Another big community of researchers, including myself, is intrigued by investigating the structure of the nucleus. Indeed, nuclei come in lots of different shapes which arise from the delicate interplay of the nuclear strong force and Coulomb interactions. We often imagine the nucleus as a sphere, a homogeneous mix of protons and neutrons.
In fact the majority of nuclei are not spherical, but prolate deformed like a rugby ball in their lowest energy states, ie when they are coldest, in what is called the ground state see figure 1: Nuclear shapes. However, the specific structure of the nucleus can change depending on the amount of internal energy. For the same number of protons and neutrons the degree of excitation or heating of the nucleus affects the precise arrangement of proton and neutron orbits, which can lead to a variety of eccentric and intriguing shapes within the same nucleus.
An example for lead is shown in figure 1: Nuclear shapes. Figure 1: Nuclear shapes. Different nuclear shapes are possible. Three of the most common are shown here for the lead nucleus as the excitation energy increases -- spherical, oblate and prolate shapes from left to right. Figure from A. Andreyev et al.
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As can be seen from figure 2: Nuclear chart there are many different isotopes; nuclei of the same element ie with the same number of protons , but different numbers of neutrons. Figure 2: Nuclear chart.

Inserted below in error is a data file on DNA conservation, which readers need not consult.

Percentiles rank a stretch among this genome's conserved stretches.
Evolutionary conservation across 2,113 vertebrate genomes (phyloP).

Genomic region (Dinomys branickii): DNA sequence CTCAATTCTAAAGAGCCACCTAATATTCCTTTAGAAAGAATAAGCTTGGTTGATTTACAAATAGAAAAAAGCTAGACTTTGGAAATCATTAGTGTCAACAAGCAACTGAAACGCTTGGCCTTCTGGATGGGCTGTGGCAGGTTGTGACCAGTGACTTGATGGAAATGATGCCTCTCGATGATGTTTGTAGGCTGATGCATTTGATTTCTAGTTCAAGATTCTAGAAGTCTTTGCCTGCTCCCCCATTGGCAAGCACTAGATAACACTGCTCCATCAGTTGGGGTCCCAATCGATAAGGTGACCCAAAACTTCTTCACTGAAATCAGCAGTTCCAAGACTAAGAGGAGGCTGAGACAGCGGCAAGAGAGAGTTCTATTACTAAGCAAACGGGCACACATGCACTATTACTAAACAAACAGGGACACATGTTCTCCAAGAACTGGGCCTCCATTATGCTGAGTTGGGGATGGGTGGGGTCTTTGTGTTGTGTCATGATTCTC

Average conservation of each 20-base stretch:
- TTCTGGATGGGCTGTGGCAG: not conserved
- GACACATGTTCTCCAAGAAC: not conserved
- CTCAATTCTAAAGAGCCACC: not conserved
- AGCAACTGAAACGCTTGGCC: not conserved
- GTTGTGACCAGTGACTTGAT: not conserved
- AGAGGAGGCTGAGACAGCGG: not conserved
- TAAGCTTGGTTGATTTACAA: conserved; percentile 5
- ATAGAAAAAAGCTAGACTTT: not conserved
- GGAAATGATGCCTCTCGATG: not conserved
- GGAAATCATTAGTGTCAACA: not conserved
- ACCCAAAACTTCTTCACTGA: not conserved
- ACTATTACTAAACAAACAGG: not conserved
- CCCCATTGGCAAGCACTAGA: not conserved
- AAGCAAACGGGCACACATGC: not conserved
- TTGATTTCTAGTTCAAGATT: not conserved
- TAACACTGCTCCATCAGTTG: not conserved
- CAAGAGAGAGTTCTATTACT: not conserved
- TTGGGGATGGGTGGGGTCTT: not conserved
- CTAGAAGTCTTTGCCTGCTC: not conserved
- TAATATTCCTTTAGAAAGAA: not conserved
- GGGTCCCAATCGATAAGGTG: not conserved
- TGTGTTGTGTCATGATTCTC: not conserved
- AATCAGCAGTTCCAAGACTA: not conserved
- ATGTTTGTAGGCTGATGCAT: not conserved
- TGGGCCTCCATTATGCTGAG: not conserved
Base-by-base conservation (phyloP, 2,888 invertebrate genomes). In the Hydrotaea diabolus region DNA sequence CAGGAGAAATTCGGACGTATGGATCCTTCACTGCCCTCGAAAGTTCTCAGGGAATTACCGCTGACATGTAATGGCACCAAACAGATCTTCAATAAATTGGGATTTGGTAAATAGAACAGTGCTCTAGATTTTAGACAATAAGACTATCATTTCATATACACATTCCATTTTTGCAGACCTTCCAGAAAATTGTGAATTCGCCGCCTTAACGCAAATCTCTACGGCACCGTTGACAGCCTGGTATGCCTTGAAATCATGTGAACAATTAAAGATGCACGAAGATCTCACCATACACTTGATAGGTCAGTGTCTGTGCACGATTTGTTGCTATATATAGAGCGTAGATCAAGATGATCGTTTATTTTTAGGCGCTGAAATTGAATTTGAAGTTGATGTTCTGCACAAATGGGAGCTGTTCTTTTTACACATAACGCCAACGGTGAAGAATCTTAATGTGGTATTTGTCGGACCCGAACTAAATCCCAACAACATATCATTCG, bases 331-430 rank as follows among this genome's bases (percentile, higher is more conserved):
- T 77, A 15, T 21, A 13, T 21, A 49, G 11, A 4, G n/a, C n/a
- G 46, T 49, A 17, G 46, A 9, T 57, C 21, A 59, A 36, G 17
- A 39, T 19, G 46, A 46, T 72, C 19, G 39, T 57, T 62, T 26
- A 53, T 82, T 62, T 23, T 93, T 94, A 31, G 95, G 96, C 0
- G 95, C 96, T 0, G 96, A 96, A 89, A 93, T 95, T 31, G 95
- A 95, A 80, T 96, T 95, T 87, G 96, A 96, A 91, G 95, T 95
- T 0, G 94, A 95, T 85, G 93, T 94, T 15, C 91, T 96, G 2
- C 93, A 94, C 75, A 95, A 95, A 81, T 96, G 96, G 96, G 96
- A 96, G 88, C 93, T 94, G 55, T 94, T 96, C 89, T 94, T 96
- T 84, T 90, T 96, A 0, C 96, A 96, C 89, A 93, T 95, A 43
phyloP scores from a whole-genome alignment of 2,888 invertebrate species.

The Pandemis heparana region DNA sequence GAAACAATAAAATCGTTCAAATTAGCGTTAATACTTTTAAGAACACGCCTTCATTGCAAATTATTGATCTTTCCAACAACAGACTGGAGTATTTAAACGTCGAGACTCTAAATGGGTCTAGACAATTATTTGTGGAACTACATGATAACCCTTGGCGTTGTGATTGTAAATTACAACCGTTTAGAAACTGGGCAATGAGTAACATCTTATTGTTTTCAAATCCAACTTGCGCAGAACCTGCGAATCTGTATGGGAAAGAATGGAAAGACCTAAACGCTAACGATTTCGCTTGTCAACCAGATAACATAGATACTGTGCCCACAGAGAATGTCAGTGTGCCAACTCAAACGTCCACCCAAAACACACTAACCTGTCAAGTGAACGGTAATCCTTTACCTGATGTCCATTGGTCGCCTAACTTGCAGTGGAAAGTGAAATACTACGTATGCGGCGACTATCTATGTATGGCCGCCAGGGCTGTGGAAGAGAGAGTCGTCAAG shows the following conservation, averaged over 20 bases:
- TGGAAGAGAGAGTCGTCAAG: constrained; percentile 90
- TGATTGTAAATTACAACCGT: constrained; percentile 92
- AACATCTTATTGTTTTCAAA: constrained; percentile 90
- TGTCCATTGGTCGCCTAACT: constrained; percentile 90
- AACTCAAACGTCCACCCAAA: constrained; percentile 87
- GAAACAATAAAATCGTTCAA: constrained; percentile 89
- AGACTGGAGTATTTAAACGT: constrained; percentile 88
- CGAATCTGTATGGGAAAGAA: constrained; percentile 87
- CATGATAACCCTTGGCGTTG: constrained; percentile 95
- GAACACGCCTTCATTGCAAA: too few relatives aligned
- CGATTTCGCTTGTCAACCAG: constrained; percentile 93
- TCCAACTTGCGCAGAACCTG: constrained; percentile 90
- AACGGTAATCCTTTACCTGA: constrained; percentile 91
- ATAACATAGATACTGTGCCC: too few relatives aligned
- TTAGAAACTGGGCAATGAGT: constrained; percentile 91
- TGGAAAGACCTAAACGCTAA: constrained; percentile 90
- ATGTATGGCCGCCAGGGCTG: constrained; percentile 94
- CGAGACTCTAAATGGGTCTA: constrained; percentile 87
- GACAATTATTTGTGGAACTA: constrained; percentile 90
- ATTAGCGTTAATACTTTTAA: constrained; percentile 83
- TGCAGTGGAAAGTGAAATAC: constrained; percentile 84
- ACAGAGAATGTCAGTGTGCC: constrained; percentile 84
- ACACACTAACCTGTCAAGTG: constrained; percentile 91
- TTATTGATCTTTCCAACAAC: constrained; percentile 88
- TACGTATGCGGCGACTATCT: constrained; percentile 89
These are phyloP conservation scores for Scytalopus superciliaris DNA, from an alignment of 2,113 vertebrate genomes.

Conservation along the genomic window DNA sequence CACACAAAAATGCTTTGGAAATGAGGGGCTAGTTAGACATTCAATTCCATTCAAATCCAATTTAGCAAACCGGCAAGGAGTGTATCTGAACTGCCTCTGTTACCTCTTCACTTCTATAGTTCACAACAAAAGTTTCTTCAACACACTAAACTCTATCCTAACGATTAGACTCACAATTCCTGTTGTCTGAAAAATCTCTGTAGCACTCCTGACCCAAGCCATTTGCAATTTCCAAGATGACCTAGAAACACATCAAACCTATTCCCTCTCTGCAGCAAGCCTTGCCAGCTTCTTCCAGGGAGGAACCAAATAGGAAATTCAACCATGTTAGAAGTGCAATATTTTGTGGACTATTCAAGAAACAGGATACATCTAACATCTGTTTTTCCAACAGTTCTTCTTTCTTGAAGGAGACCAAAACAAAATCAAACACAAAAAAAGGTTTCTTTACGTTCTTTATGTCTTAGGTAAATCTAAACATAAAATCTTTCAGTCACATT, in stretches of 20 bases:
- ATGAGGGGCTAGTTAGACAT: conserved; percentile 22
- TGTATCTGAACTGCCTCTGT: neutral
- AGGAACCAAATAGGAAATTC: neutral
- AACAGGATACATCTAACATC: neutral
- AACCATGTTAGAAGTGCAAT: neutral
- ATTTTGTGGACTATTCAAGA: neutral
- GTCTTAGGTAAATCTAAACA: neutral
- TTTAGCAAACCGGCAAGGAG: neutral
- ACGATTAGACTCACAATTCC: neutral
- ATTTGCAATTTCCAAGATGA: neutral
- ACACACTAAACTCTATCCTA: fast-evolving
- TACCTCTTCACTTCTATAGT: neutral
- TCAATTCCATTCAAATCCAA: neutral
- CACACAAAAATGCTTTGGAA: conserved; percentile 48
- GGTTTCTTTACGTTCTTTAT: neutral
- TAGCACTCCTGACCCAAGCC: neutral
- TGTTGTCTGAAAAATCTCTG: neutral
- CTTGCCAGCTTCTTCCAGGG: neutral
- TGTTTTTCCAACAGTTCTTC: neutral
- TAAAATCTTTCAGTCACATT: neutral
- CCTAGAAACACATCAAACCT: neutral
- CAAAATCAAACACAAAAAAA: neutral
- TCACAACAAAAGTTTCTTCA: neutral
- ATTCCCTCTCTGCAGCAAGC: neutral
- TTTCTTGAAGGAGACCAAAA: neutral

The large yellow area shows the as yet unexplored region of isotopes. There are over isotopes predicted theoretically to exist but only about half of them have been successfully created in the laboratory to date. It is difficult to produce a lot of the nuclei since the majority of them are unstable. There are only about stable nuclei which are depicted in black in figure 2: Nuclear chart.
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The remaining, unstable nuclei decay via a range of different processes for example by beta decay, alpha decay or spontaneous fission, though other, more exotic decays are also possible. To answer this question we have to move further along the time-line of the universe. A few seconds after the big bang, primordial nucleosynthesis began and was responsible for the formation of most of the lightest elements we find, such as hydrogen and helium. Similar processes occur in stars like our Sun in which the fusion of protons and neutrons is taking place via a three-step process to synthesise alpha-particles helium-4 nuclei comprising 2 protons and 2 neutrons.